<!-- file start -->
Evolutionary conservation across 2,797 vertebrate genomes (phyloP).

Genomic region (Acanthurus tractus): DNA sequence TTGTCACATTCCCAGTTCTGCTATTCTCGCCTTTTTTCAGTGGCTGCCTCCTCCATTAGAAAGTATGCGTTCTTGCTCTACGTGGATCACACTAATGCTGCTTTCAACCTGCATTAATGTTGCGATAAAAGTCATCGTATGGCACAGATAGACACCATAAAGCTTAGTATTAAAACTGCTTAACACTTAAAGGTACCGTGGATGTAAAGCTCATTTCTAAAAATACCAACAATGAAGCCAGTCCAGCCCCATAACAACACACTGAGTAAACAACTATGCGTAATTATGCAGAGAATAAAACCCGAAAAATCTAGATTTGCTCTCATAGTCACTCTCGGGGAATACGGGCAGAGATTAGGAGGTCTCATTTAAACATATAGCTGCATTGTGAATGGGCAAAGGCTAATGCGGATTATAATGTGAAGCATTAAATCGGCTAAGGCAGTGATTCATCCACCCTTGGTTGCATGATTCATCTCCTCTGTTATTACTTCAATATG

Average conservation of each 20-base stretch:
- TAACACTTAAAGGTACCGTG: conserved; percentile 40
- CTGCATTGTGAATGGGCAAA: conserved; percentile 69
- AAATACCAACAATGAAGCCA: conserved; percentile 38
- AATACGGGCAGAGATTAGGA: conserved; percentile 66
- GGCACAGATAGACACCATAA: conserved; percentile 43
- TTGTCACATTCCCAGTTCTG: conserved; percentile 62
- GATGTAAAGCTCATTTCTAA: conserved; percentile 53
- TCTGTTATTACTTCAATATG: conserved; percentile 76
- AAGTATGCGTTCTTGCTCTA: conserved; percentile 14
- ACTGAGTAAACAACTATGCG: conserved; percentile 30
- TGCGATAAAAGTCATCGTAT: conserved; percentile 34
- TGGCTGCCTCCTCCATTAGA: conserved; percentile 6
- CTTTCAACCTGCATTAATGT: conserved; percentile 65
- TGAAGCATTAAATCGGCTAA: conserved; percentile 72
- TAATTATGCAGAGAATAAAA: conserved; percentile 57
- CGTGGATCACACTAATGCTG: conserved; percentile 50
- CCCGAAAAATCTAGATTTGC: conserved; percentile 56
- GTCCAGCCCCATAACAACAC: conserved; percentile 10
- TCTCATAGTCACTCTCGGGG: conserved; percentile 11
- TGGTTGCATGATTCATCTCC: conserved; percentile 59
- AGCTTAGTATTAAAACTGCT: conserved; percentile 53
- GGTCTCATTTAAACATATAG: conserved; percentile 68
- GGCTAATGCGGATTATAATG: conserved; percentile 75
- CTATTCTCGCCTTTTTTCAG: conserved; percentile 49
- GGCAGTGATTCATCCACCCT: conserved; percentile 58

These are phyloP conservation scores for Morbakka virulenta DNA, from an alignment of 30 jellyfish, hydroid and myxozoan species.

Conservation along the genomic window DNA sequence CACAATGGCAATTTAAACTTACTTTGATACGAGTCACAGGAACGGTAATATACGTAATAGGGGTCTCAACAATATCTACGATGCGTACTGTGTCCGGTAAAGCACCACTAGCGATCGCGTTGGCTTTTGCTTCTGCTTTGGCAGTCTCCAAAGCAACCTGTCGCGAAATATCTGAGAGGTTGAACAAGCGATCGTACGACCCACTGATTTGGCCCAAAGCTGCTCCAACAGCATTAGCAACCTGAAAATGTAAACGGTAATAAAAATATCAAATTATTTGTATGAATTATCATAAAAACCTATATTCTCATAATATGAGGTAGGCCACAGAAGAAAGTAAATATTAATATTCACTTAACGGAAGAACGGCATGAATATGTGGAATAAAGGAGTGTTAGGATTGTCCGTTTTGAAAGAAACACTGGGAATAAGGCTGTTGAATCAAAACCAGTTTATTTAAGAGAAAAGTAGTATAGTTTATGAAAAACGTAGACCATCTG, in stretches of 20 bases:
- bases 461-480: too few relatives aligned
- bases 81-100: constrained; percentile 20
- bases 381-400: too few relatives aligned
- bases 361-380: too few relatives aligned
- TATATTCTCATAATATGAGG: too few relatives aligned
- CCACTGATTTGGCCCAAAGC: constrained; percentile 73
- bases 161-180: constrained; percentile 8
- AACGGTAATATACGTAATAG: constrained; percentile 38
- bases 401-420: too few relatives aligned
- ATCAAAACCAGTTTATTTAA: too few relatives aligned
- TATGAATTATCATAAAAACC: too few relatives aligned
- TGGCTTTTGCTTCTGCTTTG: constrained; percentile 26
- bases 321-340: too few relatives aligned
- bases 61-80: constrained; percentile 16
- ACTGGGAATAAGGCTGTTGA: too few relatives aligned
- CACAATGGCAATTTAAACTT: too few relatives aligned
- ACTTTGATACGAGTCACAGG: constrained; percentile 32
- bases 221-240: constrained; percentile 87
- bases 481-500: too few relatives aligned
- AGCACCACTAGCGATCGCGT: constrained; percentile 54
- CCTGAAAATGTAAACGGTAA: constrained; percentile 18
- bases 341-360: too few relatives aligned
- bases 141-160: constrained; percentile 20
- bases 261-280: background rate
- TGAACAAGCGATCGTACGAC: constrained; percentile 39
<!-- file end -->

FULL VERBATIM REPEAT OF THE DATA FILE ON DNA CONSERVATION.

Evolutionary conservation across 2,797 vertebrate genomes (phyloP).

Genomic region (Acanthurus tractus): DNA sequence TTGTCACATTCCCAGTTCTGCTATTCTCGCCTTTTTTCAGTGGCTGCCTCCTCCATTAGAAAGTATGCGTTCTTGCTCTACGTGGATCACACTAATGCTGCTTTCAACCTGCATTAATGTTGCGATAAAAGTCATCGTATGGCACAGATAGACACCATAAAGCTTAGTATTAAAACTGCTTAACACTTAAAGGTACCGTGGATGTAAAGCTCATTTCTAAAAATACCAACAATGAAGCCAGTCCAGCCCCATAACAACACACTGAGTAAACAACTATGCGTAATTATGCAGAGAATAAAACCCGAAAAATCTAGATTTGCTCTCATAGTCACTCTCGGGGAATACGGGCAGAGATTAGGAGGTCTCATTTAAACATATAGCTGCATTGTGAATGGGCAAAGGCTAATGCGGATTATAATGTGAAGCATTAAATCGGCTAAGGCAGTGATTCATCCACCCTTGGTTGCATGATTCATCTCCTCTGTTATTACTTCAATATG

Average conservation of each 20-base stretch:
- TAACACTTAAAGGTACCGTG: conserved; percentile 40
- CTGCATTGTGAATGGGCAAA: conserved; percentile 69
- AAATACCAACAATGAAGCCA: conserved; percentile 38
- AATACGGGCAGAGATTAGGA: conserved; percentile 66
- GGCACAGATAGACACCATAA: conserved; percentile 43
- TTGTCACATTCCCAGTTCTG: conserved; percentile 62
- GATGTAAAGCTCATTTCTAA: conserved; percentile 53
- TCTGTTATTACTTCAATATG: conserved; percentile 76
- AAGTATGCGTTCTTGCTCTA: conserved; percentile 14
- ACTGAGTAAACAACTATGCG: conserved; percentile 30
- TGCGATAAAAGTCATCGTAT: conserved; percentile 34
- TGGCTGCCTCCTCCATTAGA: conserved; percentile 6
- CTTTCAACCTGCATTAATGT: conserved; percentile 65
- TGAAGCATTAAATCGGCTAA: conserved; percentile 72
- TAATTATGCAGAGAATAAAA: conserved; percentile 57
- CGTGGATCACACTAATGCTG: conserved; percentile 50
- CCCGAAAAATCTAGATTTGC: conserved; percentile 56
- GTCCAGCCCCATAACAACAC: conserved; percentile 10
- TCTCATAGTCACTCTCGGGG: conserved; percentile 11
- TGGTTGCATGATTCATCTCC: conserved; percentile 59
- AGCTTAGTATTAAAACTGCT: conserved; percentile 53
- GGTCTCATTTAAACATATAG: conserved; percentile 68
- GGCTAATGCGGATTATAATG: conserved; percentile 75
- CTATTCTCGCCTTTTTTCAG: conserved; percentile 49
- GGCAGTGATTCATCCACCCT: conserved; percentile 58

These are phyloP conservation scores for Morbakka virulenta DNA, from an alignment of 30 jellyfish, hydroid and myxozoan species.

Conservation along the genomic window DNA sequence CACAATGGCAATTTAAACTTACTTTGATACGAGTCACAGGAACGGTAATATACGTAATAGGGGTCTCAACAATATCTACGATGCGTACTGTGTCCGGTAAAGCACCACTAGCGATCGCGTTGGCTTTTGCTTCTGCTTTGGCAGTCTCCAAAGCAACCTGTCGCGAAATATCTGAGAGGTTGAACAAGCGATCGTACGACCCACTGATTTGGCCCAAAGCTGCTCCAACAGCATTAGCAACCTGAAAATGTAAACGGTAATAAAAATATCAAATTATTTGTATGAATTATCATAAAAACCTATATTCTCATAATATGAGGTAGGCCACAGAAGAAAGTAAATATTAATATTCACTTAACGGAAGAACGGCATGAATATGTGGAATAAAGGAGTGTTAGGATTGTCCGTTTTGAAAGAAACACTGGGAATAAGGCTGTTGAATCAAAACCAGTTTATTTAAGAGAAAAGTAGTATAGTTTATGAAAAACGTAGACCATCTG, in stretches of 20 bases:
- bases 461-480: too few relatives aligned
- bases 81-100: constrained; percentile 20
- bases 381-400: too few relatives aligned
- bases 361-380: too few relatives aligned
- TATATTCTCATAATATGAGG: too few relatives aligned
- CCACTGATTTGGCCCAAAGC: constrained; percentile 73
- bases 161-180: constrained; percentile 8
- AACGGTAATATACGTAATAG: constrained; percentile 38
- bases 401-420: too few relatives aligned
- ATCAAAACCAGTTTATTTAA: too few relatives aligned
- TATGAATTATCATAAAAACC: too few relatives aligned
- TGGCTTTTGCTTCTGCTTTG: constrained; percentile 26
- bases 321-340: too few relatives aligned
- bases 61-80: constrained; percentile 16
- ACTGGGAATAAGGCTGTTGA: too few relatives aligned
- CACAATGGCAATTTAAACTT: too few relatives aligned
- ACTTTGATACGAGTCACAGG: constrained; percentile 32
- bases 221-240: constrained; percentile 87
- bases 481-500: too few relatives aligned
- AGCACCACTAGCGATCGCGT: constrained; percentile 54
- CCTGAAAATGTAAACGGTAA: constrained; percentile 18
- bases 341-360: too few relatives aligned
- bases 141-160: constrained; percentile 20
- bases 261-280: background rate
- TGAACAAGCGATCGTACGAC: constrained; percentile 39